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Trudy Duivenvoorden Mitic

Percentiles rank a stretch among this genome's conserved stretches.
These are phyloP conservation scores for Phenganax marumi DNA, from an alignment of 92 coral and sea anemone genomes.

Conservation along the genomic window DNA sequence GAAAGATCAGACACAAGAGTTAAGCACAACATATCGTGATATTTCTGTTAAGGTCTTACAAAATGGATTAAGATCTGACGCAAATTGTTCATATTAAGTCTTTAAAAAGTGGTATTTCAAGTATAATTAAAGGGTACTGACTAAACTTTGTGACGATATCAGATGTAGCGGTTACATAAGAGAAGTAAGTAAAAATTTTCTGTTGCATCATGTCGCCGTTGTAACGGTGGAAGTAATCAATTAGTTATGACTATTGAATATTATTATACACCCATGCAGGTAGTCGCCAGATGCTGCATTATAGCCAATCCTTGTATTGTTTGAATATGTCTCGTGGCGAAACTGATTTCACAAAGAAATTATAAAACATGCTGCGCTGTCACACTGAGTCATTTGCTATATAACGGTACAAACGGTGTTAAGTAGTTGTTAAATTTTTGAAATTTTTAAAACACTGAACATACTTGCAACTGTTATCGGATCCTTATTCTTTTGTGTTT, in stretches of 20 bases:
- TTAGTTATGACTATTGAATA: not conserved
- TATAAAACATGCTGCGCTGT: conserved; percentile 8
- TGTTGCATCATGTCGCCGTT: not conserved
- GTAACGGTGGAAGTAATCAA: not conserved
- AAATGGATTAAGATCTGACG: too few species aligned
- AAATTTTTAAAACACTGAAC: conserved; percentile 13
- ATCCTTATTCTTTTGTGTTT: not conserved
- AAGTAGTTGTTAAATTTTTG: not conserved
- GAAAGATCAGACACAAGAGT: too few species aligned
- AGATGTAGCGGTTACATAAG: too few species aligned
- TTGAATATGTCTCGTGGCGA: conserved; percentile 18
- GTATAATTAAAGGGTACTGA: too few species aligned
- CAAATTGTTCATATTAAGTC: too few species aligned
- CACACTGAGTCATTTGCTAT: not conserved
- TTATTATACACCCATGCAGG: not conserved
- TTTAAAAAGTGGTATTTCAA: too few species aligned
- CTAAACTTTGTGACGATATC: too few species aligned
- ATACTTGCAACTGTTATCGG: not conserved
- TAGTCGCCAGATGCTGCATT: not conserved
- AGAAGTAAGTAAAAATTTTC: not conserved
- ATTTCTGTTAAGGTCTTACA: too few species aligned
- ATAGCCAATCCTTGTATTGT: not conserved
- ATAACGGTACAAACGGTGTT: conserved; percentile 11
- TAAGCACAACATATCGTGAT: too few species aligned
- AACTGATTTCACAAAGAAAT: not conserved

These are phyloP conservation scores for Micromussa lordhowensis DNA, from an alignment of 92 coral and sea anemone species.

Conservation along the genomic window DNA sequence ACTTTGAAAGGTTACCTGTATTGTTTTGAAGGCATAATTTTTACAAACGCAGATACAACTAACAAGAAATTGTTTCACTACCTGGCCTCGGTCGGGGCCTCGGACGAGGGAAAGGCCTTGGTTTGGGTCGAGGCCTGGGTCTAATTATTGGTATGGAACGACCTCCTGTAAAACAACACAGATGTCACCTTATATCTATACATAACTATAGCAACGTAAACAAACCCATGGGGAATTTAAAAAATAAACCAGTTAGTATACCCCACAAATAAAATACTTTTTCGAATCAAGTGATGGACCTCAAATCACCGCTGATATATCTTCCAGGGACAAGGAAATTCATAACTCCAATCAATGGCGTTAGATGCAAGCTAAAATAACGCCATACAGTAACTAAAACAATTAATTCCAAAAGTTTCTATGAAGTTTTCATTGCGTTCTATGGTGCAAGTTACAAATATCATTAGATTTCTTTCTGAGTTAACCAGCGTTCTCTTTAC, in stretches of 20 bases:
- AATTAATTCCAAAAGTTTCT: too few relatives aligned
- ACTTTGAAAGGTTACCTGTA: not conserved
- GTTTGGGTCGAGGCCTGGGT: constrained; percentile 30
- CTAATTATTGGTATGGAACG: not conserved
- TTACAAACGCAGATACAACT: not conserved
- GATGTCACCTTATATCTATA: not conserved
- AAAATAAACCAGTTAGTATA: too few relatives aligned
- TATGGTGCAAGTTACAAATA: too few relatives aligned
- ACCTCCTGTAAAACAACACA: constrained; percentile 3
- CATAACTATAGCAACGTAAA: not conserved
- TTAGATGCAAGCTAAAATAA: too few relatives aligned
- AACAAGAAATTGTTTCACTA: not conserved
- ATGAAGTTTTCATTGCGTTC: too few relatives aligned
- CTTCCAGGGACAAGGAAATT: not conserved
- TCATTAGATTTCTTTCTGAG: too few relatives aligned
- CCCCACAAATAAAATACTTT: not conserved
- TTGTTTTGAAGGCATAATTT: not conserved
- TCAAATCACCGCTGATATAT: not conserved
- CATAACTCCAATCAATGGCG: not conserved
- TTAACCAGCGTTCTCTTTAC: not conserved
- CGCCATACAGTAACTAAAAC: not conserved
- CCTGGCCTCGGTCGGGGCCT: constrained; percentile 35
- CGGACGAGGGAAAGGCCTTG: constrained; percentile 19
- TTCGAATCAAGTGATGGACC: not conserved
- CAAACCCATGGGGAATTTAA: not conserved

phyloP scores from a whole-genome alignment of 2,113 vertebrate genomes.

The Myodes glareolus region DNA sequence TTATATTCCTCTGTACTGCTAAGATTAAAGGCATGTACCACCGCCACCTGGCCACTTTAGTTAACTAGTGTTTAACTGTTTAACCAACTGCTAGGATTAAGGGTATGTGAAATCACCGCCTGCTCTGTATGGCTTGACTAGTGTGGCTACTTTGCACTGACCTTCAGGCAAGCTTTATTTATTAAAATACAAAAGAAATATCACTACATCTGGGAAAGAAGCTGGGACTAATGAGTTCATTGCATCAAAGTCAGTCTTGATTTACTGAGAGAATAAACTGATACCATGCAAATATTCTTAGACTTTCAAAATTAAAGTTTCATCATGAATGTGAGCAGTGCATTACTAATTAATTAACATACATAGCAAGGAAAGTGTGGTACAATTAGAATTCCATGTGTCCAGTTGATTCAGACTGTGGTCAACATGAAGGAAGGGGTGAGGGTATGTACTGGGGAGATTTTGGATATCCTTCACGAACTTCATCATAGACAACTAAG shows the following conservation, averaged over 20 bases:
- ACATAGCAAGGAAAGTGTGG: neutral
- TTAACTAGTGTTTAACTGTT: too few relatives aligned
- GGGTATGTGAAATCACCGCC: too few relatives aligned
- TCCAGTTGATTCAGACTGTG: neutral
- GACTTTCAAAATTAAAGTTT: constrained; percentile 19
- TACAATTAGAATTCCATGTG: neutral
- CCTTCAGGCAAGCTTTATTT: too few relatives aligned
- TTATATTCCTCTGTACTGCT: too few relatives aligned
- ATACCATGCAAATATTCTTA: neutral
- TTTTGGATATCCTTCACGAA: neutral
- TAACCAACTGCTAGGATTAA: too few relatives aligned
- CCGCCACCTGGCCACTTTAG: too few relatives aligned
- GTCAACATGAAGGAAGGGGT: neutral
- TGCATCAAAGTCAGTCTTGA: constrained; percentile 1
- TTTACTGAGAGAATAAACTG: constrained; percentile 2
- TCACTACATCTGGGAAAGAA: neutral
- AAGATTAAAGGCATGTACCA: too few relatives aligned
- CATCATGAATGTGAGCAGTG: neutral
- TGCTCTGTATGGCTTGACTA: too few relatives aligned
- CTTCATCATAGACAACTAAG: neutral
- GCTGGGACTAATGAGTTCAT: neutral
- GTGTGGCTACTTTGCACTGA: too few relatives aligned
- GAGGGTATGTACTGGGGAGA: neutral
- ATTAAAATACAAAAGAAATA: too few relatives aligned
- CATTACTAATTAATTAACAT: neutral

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  1. March 2020 A plant-based diet came simply and gradually—and with many rewards. IT WASN’T ANYTHING SPECIFIC that led me to becoming a vegetarian many years ago; in fact, I never consciously “became” a vegetarian. There was no pivotal deciding moment, no fervent, “from-this-day-forward” declaration. Those were the days when food choices were still pretty straightforward, when they had not yet been conscripted into moral, political and health-related tug-of-wars. In my case, meat just slowly faded off the plate. Growing up on a dairy farm probably had an influence. Our farm was well run and we were blessed to have wholesome, home-grown food security—all the milk we could drink, rows of ripening vegetables in the garden, and meat from an occasional cow selected for culling. The butchering of that cow, wide-eyed with primeval fear as she was led behind the barn on a tight halter, was a hard reality, including for my dad, who always hired someone else to get the job done. For a while afterwards, we felt a heaviness, a vague culpability in the heavy-handedness of it all, but those agitations were easily enough reconciled over plates of meatballs with gravy and mashed potatoes. I never was a big meat-eater, and over the years I came to realize I’d never much cared for its unadorned taste, nor look. The seasonings and sauces were what made it flavoursome; the butter that braised it and enhanced the gravy; the garlic, onions and red wine that perfected stews and roasts. It was when my own kids were blossoming into adolescents with iron-clad opinions that I proposed a non-meat dinner one day a week. I was getting dreadfully tired and uninspired in the kitchen. Meat is perishable—it can go bad in a really bad way. It’s a lot of work (including clean-up) and expensive for the household on a budget. Over the years, I’d boiled our meat choices down to ground beef, chicken breasts and, on Fridays, chicken nuggets. Nobody liked ham anymore, and we’d already ditched the wieners: Even back then, there was no good reason to feed them to anyone. It will be fun, I told them brightly. Everyone, my husband included, looked at me as if I’d suddenly sprouted a tuft of chin hairs. (I hadn’t, although I’m rather familiar with them now.) Our youngest lived at home until she’d finished university, and by then we three were mostly done with meat, having discovered the elegance and simplicity of a plant-based diet. Who knew that almost any type of winter squash, which is locally grown and storable for months, would make such a hearty and delicious pasta sauce? Who knew that lentils—grown right here on the peninsula—could be transformed into a full-bodied tourtiere? And that grilled vegetables could taste so sweet and delectable? There are many good reasons for becoming vegetarian. The health benefits have been well established. The land-use and carbon footprints are substantially smaller. Food security is enhanced, since grains, nuts, seeds, dried fruit, and legumes (dried lentils, beans and peas) can be stored for months, years even. Add fruit and vegetables from the garden or local markets, and you’re all set. Food factories have jumped on the vegetarian bandwagon, but it’s worth knowing that not every new product is necessarily good food. Avoid anything that’s overly processed, salted, packaged, and expensive. Many offerings try to mimic meat. You don’t need them, unless you have strong cravings. Just keep using your most loved seasonings, and apply them to everything. Recipes abound, and many have been adapted from meat-based cuisine. Once I figured that out, I started modifying my own simple recipes. If I can do it, anyone can. A plant-based diet generates very little waste. Very little to wheel to the curb for barging over to Richmond for processing. Surely that counts for something. Slightly off topic, but then again not, I’ve recently started scrutinizing and reducing our energy use in the kitchen. Now we often make two meals at once, the second one requiring just a quick reheat. If we must use the oven, we’ll load it up with extras to bake and roast for later. We never have all four elements going at once—no recipe is that important. One last thing. My food evolution did end up being about animals after all. As kids are apt to do, I filed away everything I saw back then for inevitable processing much later in life. Today I’m content that no farm animal has to die for my dinner. I believe that eating vegetarian is eating more humbly. A little humility in the diet is never a bad thing. And on another front, Trudy can’t help wondering where we could be now if our $12.6 billion investment in the Trans Mountain pipeline project had been directed towards alternate energy solutions.